cksum(1) User Commands cksum(1)
NAME
cksum  write file checksums and sizes
SYNOPSIS
cksum [file]...
DESCRIPTION
The cksum command calculates and writes to standard output a cyclic redundancy check (CRC)
for each input file, and also writes to standard output the number of octets in each file.
For each file processed successfully, cksum will write in the following format:
"%u %d %s\n" <checksum>, <# of octets>, <path name>
If no file operand was specified, the path name and its leading space will be omitted.
The CRC used is based on the polynomial used for CRC error checking in the referenced Eth
ernet standard.
The encoding for the CRC checksum is defined by the generating polynomial:
G(x) = x^32 + x^26 + x^23 + x^22 + x^16 + x^12 + x^11 + x^10 + x^8 + x^7 + x^5 + x^4 + x^2
+ x + 1
Mathematically, the CRC value corresponding to a given file is defined by the following
procedure:
1. The n bits to be evaluated are considered to be the coefficients of a mod 2
polynomial M(x) of degree n1. These n bits are the bits from the file, with
the most significant bit being the most significant bit of the first octet of
the file and the last bit being the least significant bit of the last octet,
padded with zero bits (if necessary) to achieve an integral number of octets,
followed by one or more octets representing the length of the file as a binary
value, least significant octet first. The smallest number of octets capable of
representing this integer is used.
2. M(x) is multiplied by x ^32 (that is, shifted left 32 bits) and divided by G(x)
using mod 2 division, producing a remainder R(x) of degree <= 31.
3. The coefficients of R(x) are considered to be a 32bit sequence.
4. The bit sequence is complemented and the result is the CRC.
OPERANDS
The following operand is supported:
file A path name of a file to be checked. If no file operands are specified, the stan
dard input is used.
USAGE
The cksum command is typically used to quickly compare a suspect file against a trusted
version of the same, such as to ensure that files transmitted over noisy media arrive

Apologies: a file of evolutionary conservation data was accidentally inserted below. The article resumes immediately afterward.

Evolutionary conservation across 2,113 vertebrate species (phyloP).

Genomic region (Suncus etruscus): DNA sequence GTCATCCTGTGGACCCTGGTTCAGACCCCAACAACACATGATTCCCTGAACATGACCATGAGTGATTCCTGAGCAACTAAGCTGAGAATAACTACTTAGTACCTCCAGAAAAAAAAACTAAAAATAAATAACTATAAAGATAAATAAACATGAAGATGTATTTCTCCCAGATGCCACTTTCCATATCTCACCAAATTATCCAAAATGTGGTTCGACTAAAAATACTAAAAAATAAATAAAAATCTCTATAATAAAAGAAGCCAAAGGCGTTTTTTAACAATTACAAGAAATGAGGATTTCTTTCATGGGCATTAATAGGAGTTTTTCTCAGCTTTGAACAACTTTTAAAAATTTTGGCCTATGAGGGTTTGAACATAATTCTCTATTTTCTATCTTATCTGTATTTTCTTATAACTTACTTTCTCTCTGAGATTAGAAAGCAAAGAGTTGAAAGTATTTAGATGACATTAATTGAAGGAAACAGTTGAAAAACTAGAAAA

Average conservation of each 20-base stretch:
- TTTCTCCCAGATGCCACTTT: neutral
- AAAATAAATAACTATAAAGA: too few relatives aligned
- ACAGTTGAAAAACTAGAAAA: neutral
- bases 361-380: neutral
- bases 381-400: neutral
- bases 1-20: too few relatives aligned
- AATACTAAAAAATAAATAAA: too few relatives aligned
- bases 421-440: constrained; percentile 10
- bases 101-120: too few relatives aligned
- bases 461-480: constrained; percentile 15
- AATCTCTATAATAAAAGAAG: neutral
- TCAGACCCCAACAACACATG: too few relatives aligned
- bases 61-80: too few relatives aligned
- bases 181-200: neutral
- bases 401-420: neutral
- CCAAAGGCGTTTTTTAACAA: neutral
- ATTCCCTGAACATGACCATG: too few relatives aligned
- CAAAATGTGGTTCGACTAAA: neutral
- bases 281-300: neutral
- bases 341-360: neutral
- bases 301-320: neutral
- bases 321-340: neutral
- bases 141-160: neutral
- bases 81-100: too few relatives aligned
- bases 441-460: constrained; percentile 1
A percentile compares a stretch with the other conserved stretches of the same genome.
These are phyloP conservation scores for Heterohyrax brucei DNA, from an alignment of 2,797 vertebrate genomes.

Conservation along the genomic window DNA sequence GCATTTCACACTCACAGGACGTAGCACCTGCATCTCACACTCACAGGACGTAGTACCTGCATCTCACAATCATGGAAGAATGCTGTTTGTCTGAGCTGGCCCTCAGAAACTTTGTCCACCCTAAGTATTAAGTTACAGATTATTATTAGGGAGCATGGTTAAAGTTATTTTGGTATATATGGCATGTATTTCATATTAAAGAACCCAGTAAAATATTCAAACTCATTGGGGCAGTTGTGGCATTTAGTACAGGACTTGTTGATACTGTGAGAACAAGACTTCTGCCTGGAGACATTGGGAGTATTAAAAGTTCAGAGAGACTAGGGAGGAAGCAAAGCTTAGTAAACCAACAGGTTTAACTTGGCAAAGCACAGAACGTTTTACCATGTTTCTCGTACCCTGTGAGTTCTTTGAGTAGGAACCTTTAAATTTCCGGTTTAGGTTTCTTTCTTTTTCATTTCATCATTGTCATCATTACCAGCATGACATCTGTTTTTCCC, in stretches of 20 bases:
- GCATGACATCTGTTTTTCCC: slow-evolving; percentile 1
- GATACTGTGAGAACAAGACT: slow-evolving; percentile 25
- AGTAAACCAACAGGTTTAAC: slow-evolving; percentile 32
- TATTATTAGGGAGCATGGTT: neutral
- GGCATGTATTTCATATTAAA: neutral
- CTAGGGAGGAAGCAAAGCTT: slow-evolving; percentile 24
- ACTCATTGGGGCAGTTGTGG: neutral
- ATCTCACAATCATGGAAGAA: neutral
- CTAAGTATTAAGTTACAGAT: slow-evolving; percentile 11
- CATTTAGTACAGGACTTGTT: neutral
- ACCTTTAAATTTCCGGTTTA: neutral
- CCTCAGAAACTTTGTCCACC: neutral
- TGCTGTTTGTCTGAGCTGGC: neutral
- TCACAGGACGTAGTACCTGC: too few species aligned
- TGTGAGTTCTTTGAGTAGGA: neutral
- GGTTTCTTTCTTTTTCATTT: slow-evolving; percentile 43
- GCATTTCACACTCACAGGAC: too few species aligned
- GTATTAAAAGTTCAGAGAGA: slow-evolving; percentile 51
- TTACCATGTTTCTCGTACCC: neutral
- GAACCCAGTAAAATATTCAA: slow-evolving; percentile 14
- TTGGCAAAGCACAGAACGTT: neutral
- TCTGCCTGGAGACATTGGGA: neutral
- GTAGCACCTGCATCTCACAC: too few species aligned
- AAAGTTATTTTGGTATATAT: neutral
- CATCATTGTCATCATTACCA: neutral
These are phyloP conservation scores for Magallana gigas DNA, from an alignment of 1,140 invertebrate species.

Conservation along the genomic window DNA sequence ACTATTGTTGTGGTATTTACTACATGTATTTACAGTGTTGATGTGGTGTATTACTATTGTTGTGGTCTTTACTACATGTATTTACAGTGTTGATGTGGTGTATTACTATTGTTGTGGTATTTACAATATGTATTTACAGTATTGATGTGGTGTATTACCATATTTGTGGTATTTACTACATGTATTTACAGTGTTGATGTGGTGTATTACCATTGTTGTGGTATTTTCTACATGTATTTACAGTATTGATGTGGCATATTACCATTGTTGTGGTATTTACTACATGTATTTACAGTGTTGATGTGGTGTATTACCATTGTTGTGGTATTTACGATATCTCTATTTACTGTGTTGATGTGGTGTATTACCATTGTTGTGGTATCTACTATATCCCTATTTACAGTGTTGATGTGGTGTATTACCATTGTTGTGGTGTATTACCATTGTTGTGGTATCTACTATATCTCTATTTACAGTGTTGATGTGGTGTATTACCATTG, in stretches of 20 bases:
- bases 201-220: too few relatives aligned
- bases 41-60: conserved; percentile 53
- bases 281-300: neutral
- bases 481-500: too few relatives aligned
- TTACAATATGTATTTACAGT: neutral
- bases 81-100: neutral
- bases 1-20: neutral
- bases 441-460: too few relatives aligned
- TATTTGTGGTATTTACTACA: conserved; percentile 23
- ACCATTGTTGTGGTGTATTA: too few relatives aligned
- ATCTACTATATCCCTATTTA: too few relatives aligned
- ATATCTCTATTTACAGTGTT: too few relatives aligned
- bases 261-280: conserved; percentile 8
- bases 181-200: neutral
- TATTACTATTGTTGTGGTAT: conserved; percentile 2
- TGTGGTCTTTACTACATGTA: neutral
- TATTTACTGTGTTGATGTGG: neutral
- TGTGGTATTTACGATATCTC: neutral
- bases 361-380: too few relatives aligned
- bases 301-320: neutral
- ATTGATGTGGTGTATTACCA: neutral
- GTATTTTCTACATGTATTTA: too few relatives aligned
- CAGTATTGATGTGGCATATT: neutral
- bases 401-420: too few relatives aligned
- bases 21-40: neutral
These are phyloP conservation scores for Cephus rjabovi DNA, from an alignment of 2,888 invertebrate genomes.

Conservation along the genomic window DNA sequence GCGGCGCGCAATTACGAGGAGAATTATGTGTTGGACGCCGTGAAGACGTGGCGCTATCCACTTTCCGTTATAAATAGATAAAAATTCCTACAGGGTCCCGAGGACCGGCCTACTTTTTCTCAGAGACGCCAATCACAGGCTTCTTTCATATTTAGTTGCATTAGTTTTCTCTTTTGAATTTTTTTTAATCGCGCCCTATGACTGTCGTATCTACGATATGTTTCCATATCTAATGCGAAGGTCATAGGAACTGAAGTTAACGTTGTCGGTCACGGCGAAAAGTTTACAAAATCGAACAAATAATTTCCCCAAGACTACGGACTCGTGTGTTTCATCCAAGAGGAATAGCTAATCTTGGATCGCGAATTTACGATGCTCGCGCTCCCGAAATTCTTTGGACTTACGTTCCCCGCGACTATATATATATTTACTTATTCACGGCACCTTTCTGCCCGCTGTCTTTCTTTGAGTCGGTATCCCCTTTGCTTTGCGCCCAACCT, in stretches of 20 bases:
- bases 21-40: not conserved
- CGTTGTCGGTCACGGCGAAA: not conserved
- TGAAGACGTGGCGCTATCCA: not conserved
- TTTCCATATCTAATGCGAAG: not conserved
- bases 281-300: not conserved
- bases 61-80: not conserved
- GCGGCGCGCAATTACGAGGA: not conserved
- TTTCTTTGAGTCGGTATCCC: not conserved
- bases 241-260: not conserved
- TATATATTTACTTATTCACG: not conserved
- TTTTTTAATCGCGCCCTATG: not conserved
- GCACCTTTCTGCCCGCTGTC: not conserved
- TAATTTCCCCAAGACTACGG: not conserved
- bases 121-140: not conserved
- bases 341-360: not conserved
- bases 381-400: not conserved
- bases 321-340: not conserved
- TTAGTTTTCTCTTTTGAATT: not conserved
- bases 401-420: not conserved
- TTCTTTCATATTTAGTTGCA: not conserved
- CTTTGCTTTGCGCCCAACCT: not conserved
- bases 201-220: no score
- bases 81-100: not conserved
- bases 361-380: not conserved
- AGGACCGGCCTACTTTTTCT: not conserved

intact. However, this comparison cannot be considered cryptographically secure. The
chances of a damaged file producing the same CRC as the original are astronomically small;
deliberate deception is difficult, but probably not impossible.
Although input files to cksum can be any type, the results need not be what would be
expected on character special device files. Since this document does not specify the block
size used when doing input, checksums of character special files need not process all of
the data in those files.
The algorithm is expressed in terms of a bitstream divided into octets. If a file is
transmitted between two systems and undergoes any data transformation (such as moving
8bit characters into 9bit bytes or changing "Little Endian" byte ordering to "Big
Endian"), identical CRC values cannot be expected. Implementations performing such trans
formations may extend cksum to handle such situations.
See largefile(5) for the description of the behavior of cksum when encountering files
greater than or equal to 2 Gbyte ( 2^31 bytes).
ENVIRONMENT VARIABLES
See environ(5) for descriptions of the following environment variables that affect the
execution of cksum: LANG, LC_ALL, LC_CTYPE, LC_MESSAGES, and NLSPATH.
EXIT STATUS
The following exit values are returned:
0 All files were processed successfully.
>0 An error occurred.
ATTRIBUTES
See attributes(5) for descriptions of the following attributes:
+++
 ATTRIBUTE TYPE  ATTRIBUTE VALUE 
+++
Availability SUNWcsu 
+++
Interface Stability Standard 
+++
SEE ALSO
digest(1), sum(1), bart(1M), attributes(5), environ(5), largefile(5), standards(5)
SunOS 5.11 1 Feb 1995 cksum(1)